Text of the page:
The purchase of a child’s first smartphone is an ideal opportunity for parents to pass on their values to children. I encourage active discussions between parents and children about the family’s intent for the phone, many of which may be reflected in the values below.

Open communication: From the beginning, outline the consequences if a child dodges her parents’ calls or ignores their texts. Talk about how this cellphone is meant to keep the family connected, not just to fuel her social life.

Hierarchy: Parents can exercise their authority through a variety of smartphone parental controls.

  • Check-in at tuck-in: Parents enforce this by keeping the charger in their room or in the kitchen. The cellphone needs to be in that spot when the child goes to bed, thereby preventing distractions from the phone and friends during sleeping hours. One client who uses this system was surprised when her daughter handed her the phone before she left for a sleepover: “I guess I need to check this in,” she said. Success!
  • Geolocation: If a parent would like the security of knowing a child arrived at a destination safely, or technological proof that a kid is being truthful, they can track the phone’s location with an app such as Life360.
  • Setting limits on texting/minutes/data: Some carriers offer this feature with unlimited family plans. Or parents can take the more rudimentary route below.

Wise resource management: What messages do we communicate when we give a kid this unlimited resource without requiring any payment from them? How do we engender a strong work ethic? One way is to subscribe to a plan that charges by the minute or unit. You won’t save money, but your child will learn to budget her resources. You can buy a TracFone, give her a monthly allotment of minutes, and explain she has to buy her own if she surpasses the allowance.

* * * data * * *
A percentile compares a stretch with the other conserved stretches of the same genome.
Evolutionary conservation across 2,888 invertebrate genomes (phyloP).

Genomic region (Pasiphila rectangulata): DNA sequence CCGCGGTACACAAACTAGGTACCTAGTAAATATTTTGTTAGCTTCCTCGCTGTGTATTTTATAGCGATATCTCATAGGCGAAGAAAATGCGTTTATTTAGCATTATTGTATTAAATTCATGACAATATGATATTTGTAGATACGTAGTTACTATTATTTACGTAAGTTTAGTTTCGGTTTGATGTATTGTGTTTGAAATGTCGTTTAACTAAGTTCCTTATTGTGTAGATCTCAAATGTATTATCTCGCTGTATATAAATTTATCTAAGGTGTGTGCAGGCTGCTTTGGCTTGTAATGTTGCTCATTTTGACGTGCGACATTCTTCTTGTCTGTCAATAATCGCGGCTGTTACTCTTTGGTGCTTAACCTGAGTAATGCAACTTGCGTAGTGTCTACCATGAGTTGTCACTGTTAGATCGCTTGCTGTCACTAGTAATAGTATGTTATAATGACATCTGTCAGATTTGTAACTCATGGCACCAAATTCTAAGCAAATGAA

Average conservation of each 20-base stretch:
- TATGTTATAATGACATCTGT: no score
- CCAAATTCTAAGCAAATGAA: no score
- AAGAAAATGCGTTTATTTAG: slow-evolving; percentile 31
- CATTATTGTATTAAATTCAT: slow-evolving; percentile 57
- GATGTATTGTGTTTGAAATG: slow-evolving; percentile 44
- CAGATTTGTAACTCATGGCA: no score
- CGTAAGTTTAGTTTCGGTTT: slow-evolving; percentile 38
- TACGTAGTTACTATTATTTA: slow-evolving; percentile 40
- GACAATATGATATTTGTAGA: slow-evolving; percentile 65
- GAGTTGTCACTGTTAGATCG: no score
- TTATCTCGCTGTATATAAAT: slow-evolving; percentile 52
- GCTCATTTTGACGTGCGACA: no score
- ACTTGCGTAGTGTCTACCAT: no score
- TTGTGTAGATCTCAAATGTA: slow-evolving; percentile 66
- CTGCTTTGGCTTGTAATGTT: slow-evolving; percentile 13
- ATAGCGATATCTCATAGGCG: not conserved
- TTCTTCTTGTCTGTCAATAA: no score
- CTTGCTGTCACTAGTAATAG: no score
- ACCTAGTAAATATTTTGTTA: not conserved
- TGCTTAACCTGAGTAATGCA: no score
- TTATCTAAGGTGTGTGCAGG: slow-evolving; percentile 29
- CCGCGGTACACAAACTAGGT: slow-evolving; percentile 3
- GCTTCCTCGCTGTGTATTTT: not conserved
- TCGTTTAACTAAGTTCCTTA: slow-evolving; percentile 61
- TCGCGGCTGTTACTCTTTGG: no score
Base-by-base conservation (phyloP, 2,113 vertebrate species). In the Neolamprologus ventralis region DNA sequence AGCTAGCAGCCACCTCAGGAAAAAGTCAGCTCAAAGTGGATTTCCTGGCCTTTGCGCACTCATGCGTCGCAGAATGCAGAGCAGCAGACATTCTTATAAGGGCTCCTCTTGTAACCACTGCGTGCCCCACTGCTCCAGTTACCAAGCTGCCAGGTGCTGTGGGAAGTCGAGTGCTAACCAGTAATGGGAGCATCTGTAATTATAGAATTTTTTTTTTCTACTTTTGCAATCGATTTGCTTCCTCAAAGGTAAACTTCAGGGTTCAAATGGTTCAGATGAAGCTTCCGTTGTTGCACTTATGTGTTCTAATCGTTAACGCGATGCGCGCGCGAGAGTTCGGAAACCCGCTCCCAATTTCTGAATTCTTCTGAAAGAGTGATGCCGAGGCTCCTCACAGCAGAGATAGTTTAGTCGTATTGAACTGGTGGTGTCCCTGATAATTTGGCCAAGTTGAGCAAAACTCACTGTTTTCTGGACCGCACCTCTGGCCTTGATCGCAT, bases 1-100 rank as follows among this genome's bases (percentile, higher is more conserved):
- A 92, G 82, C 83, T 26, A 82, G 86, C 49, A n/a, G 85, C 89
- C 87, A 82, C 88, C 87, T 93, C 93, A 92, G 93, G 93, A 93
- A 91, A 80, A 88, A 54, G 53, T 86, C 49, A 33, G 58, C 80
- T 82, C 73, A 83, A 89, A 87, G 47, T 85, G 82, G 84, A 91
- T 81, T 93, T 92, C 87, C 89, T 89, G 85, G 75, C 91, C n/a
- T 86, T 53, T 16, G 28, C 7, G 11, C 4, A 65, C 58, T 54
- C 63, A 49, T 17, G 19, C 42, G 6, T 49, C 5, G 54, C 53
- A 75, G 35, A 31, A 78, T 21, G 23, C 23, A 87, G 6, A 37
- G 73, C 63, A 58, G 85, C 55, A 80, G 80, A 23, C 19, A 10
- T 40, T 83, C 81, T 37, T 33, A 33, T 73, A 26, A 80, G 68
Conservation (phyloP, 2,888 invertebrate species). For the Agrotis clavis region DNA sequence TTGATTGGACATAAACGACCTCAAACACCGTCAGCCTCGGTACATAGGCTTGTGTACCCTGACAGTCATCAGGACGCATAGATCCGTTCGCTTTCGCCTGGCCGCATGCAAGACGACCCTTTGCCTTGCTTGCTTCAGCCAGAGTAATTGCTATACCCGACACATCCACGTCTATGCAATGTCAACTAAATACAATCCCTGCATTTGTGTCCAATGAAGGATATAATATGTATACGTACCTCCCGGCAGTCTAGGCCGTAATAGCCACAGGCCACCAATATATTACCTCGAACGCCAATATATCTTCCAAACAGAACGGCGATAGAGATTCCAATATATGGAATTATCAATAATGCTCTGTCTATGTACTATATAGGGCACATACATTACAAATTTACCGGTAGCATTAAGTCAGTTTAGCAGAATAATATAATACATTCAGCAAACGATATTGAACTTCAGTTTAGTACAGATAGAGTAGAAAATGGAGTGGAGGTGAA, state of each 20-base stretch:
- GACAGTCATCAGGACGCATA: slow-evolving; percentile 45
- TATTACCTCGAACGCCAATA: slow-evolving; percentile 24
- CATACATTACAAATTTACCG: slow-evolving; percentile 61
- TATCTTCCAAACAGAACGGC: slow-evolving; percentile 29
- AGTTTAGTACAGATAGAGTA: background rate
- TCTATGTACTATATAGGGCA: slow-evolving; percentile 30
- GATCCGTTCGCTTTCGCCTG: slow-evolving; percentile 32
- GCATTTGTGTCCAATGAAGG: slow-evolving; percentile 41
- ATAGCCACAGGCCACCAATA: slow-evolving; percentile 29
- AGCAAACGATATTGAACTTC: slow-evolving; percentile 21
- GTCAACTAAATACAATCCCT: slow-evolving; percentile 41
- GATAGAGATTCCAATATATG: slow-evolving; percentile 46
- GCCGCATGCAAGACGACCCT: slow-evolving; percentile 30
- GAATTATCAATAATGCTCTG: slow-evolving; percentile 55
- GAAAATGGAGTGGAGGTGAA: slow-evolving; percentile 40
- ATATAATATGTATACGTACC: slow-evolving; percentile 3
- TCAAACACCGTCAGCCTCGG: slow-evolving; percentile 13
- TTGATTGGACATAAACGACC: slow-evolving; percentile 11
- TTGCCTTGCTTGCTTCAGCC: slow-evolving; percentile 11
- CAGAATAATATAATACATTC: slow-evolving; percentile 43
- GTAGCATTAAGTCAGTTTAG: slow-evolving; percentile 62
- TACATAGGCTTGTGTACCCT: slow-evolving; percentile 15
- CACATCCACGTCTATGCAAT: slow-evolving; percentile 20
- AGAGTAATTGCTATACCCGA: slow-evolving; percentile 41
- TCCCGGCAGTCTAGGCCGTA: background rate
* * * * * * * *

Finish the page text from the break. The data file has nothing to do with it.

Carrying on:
Work orientation: Taking this line of thinking a bit farther, if a child uses up her monthly allotment on a pay-as-you-go plan, she now has a choice. Either she stops talking — which could backfire if she can’t check in with parents — or she finds a way to get more minutes. TracFone minutes can be purchased anywhere at increments as small as $10, so it’s easy for a child to get more minutes if she’s willing to earn the money. Or alternatively, she can ask for minutes as gifts for holidays and birthdays. Either way, the child will need to become resourceful, and it’s never too early to exercise that muscle.

Predictability: Americans love to control our environment. In the financial realm, that often takes the form predictable expenses. In the past, roaming charges could exponentially increase your bill if you weren’t careful. These days, data usage (used for streaming video, sharing photos, or downloading apps when a phone isn’t on a wi-fi connection) is the variable that can quickly escalate the monthly total. Take these variances into account to select a plan that works best for your family, and make sure everyone understands the plan’s overage policies to avoid nasty surprises when the bill arrives.

In sum, a smartphone is an opportunity to teach a child about what really matters. Technology is just like money: It is simply a tool to make us more effective in the important stuff. But children are especially likely to subvert that understanding, mistaking technology or money as the end goal in life. So it is worth the time to guide their consumer choices, and their values, while they are still at home.


Candice McGarvey, CFP, is the Chief Story Changer of Her Dollars Financial Coaching. By working with women to increase their financial wellness, she brings clients through financial transitions. Via conversations that feel more like a coffee date than a meeting, her process improves a client’s financial strength and peace.

MONEY cellphones

Sprint Will Cut Your Phone Bill in Half

The telephone company is offering a tempting discount for selected cellphone users.

TIME Smartphones

How Text Messages Are Being Killed and Replaced

Vanessa LeBlanc (R), Susan Mygatt (2nd R
Vanessa LeBlanc (R), Susan Mygatt (2nd R) and others compete in an early round of the LG National Texting Championship, 21 April 2007, at the Roseland Ballroom in New York, sponsored by LG Mobile Phones. STAN HONDA—AFP/Getty Images

On the anniversary of the first-ever text, the medium deserves our consideration